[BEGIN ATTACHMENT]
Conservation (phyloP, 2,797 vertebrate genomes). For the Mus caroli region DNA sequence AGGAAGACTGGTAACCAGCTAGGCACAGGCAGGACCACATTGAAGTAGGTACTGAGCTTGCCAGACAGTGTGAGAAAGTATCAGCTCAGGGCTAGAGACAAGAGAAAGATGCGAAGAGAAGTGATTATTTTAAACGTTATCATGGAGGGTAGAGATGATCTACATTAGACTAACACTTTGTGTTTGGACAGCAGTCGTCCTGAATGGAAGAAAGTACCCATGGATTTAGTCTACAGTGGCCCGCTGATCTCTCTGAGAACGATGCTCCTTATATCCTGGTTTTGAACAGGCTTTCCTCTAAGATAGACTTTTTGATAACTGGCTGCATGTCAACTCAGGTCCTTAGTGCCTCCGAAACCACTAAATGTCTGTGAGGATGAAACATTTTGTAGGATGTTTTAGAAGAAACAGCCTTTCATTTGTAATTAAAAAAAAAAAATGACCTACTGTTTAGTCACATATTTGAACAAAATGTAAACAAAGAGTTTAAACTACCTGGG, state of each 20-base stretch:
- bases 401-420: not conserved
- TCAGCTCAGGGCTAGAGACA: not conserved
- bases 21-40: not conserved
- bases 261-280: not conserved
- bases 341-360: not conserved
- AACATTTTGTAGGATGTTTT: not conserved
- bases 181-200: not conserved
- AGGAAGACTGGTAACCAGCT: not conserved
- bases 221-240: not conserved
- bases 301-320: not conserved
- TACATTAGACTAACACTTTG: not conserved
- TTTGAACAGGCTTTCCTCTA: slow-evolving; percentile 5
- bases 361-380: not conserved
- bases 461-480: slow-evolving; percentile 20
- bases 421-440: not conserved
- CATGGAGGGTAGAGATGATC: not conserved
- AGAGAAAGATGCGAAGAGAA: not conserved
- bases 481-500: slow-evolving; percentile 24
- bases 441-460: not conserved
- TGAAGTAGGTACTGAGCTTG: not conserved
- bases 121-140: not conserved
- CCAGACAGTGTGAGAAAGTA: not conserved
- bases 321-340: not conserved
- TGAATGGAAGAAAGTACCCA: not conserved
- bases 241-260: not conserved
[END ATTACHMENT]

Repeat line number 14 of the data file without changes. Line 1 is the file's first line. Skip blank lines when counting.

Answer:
- bases 361-380: not conserved